January 26th, 2014 | 5 MIN READ

Hacking the Facebook News Feed Algorithm

Written by author_profile_images Linda Bustos

Linda is an ecommerce industry analyst and consultant specializing in conversion optimization and digital transformation.

If you manage a Facebook Page for you ecommerce business, you may have noticed your organic reach and engagement has tanked lately. Analysis of the Internet Retailer 500 Facebook Pages shows engagement sunk 27% in 2013 vs 2012, and rumors abound that Facebook's News Feed algorithm is increasingly hiding Page posts to force marketers to pay for exposure in the News Feed.

But are the rumors true?

Much of the chatter is in reaction to a recent algorithm tweak that changes the way Facebook treats text status updates from friends vs. Pages (emphasis mine).

Through testing, we have found that when people see more text status updates on Facebook they write more status updates themselves. In fact, in our initial test when we showed more status updates from friends it led to on average 9 million more status updates written each day. Because of this, we showed people more text status updates in their News Feed.

Over time, we noticed that this effect wasn't true for text status updates from Pages. As a result, the latest update to News Feed ranking treats text status updates from Pages as a different category to text status updates from friends. We are learning that posts from Pages behave differently to posts from friends and we are working to improve our ranking algorithms so that we do a better job of differentiating between the two types. This will help us show people more content they want to see.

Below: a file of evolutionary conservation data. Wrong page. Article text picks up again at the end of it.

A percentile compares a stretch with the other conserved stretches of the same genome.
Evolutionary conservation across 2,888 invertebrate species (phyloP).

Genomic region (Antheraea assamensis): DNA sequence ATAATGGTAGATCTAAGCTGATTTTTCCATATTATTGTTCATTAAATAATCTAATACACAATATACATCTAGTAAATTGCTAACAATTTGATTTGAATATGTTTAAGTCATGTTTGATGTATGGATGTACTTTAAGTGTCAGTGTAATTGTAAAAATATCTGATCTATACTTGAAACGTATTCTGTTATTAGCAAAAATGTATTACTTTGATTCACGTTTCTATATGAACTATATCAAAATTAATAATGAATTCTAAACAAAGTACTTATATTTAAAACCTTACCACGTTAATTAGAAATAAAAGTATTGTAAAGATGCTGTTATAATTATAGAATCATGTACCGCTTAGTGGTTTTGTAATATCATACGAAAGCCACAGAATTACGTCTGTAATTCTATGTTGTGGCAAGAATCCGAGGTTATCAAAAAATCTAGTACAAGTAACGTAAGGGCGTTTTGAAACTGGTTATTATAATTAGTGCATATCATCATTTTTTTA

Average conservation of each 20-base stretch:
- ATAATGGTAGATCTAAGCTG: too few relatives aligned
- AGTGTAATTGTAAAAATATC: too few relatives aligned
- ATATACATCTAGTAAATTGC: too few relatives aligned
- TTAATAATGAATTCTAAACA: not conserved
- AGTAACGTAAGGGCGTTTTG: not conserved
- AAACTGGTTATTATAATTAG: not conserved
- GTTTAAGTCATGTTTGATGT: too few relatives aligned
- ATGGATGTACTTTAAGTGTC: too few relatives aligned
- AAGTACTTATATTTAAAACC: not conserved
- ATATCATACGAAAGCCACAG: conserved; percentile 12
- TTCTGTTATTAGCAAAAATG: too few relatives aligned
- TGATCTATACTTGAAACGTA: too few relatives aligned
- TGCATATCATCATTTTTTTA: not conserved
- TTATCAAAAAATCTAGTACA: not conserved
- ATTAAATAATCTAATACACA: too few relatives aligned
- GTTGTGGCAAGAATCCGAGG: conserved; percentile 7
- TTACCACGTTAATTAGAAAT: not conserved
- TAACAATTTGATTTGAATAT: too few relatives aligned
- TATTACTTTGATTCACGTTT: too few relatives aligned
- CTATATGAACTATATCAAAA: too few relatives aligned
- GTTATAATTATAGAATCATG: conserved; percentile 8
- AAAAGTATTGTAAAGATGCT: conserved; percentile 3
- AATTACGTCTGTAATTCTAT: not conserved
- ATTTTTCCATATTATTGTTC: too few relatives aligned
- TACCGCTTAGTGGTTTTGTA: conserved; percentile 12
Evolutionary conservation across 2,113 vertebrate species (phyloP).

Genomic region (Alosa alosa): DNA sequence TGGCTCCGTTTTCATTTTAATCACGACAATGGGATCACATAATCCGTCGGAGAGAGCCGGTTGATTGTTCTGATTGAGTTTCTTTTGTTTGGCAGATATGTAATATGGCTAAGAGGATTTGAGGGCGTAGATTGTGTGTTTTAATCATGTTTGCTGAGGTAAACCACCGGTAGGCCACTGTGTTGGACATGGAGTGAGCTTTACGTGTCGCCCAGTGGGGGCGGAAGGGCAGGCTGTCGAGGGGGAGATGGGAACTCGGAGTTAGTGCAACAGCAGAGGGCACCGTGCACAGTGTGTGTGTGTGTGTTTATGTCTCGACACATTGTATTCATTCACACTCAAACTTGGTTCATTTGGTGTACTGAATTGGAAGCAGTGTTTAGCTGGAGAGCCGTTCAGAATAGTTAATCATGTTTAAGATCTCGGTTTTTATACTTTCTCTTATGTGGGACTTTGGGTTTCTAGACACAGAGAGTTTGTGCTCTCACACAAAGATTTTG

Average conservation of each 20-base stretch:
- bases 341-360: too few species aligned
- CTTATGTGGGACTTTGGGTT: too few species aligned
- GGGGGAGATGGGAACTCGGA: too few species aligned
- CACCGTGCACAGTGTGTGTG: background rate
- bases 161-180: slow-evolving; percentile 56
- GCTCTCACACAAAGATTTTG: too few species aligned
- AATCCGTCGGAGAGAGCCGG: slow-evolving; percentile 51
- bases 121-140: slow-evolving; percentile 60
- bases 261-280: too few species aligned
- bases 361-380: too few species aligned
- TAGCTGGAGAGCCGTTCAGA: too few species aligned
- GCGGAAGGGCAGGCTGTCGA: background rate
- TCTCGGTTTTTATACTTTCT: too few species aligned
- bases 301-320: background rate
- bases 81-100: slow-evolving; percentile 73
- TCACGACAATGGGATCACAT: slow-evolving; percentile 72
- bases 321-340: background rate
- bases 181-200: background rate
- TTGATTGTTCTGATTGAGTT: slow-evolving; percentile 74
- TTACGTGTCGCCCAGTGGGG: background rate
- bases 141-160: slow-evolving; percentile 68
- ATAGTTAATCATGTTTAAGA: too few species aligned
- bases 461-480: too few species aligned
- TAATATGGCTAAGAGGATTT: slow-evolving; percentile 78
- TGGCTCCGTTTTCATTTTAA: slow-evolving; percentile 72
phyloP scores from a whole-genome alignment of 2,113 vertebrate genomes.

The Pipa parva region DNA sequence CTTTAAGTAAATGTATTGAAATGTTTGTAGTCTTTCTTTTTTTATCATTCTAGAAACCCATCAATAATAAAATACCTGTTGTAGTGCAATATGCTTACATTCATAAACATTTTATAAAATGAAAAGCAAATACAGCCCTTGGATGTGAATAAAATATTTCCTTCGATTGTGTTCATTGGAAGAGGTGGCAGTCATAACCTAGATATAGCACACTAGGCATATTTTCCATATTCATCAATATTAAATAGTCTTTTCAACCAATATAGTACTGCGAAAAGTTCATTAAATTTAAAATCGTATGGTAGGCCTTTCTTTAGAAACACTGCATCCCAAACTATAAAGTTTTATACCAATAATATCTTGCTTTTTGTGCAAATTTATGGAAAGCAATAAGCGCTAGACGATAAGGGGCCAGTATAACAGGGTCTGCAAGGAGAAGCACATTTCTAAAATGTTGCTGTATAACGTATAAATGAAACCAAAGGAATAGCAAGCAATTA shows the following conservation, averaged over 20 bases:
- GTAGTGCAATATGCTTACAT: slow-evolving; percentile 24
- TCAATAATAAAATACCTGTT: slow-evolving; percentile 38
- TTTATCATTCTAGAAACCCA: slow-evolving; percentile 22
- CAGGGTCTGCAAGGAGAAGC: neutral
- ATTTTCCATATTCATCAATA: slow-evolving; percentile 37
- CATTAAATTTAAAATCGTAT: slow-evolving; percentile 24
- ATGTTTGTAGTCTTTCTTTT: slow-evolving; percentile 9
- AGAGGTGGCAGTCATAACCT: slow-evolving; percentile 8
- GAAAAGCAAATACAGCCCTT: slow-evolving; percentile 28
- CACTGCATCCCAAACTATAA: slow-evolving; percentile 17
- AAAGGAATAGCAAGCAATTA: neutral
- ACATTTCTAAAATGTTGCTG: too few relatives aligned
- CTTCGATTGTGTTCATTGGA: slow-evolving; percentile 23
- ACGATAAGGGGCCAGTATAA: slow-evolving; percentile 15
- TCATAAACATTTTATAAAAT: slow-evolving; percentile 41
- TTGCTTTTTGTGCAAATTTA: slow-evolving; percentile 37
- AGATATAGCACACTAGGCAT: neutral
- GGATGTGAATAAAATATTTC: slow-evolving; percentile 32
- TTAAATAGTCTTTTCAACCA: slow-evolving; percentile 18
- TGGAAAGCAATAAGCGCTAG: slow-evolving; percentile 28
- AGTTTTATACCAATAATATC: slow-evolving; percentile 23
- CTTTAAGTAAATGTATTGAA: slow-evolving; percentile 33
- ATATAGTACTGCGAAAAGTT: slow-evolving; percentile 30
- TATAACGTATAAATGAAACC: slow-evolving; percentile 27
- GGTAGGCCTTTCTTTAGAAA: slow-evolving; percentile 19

Page admins can expect a decrease in the distribution of their text status updates, but they may see some increases in engagement and distribution for other story types.

This change is not in order to keep Page posts down, but to generate more status updates from individuals. Facebook believes (right or wrong) that status update volume is the outcome of users getting “content they want to see.”

Though engagement is undoubtedly a strong metric that Facebook considers, this particular algorithm update is geared to drive content creation behavior among its real-people users (which ironically only creates more content that Facebook has to figure out how to filter).

The average user’s network generates 1500 updates per day, but only a fraction of them appears in his or her News Feed. More individual status updates means more competition for organic slots. But this recent change alone cannot be blamed for the fall in Pages’ reach and engagement, it’s only one of thousands of ranking factors – it’s just the one making news right now. (And Facebook hints that other types of story content may see an increase in engagement).

How the Facebook News Feed Algorithm Works

The current News Feed algorithm is complex, and has evolved from its Edge Rank formula to a more robust recommendation engine with over 100,000 ranking factors. (A fantastic overview of how it works is posted at Marketing Land.)

As with Google, marketers can expect the News Feed algorithm to change frequently, with the occasional seismic shift that gets announced.